GOVERNMENT workers will teach Victorian parents how to raise their children under a radical overhaul of the state’s child protection system.
Over 50 new social workers will be hired as part of a pilot project to fix troubled homes and help struggling parents, the Sunday Herald Sun newspaper says.
The move comes after months of controversy surrounding the state government’s handling of child services.
An ombudsman’s report raised serious questions about the capacity of the department of human services to protect children, detailing cases where children were living with convicted sex offenders.
In September last year, state officials admitted they knew nothing of a case in which a woman was allegedly abused by her father for 30 years until it was featured in media reports.
Community Services Minister Lisa Neville is expected to announce the details of the parenting pilot project on Sunday, the paper says.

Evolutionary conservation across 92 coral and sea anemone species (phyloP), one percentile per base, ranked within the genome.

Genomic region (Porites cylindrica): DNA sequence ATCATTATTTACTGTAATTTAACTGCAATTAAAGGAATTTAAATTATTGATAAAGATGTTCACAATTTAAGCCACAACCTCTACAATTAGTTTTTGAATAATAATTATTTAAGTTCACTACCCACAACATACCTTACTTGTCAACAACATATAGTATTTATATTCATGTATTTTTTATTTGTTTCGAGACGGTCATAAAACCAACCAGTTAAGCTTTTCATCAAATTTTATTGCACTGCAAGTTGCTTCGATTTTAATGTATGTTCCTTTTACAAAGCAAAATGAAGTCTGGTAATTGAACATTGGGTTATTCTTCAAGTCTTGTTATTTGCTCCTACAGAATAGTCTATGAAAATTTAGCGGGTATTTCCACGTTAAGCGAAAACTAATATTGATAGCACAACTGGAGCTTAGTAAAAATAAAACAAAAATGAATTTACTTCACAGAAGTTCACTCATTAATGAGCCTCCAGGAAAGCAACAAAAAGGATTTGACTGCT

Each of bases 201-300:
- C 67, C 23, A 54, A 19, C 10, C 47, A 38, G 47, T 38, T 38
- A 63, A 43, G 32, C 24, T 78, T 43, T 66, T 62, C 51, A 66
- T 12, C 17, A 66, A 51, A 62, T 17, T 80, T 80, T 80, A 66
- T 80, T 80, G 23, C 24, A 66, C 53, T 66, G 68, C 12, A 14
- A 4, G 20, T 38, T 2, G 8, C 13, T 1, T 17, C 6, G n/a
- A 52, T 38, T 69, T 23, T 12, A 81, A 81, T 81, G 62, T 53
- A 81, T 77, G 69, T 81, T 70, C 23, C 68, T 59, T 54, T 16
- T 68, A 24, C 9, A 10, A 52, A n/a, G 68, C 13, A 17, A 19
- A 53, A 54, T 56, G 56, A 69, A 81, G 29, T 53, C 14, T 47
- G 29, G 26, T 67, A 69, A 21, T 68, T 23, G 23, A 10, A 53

Under the plan, newly-hired social workers will spend up to a year teaching parents basic skills such as disciplining children, making healthy meals and managing school schedules.
“They may also help parents manage the family’s budget,” Ms Neville told the Sunday Herald Sun.
“Developing schedules for a new baby, safe sleeping arrangements, how to manage a toddler or a difficult adolescent and even how to play educational games with their kids are all activities the mentors can help families with.”
The parental workers will be trained in identifying family violence, substance abuse and mental health issues as well.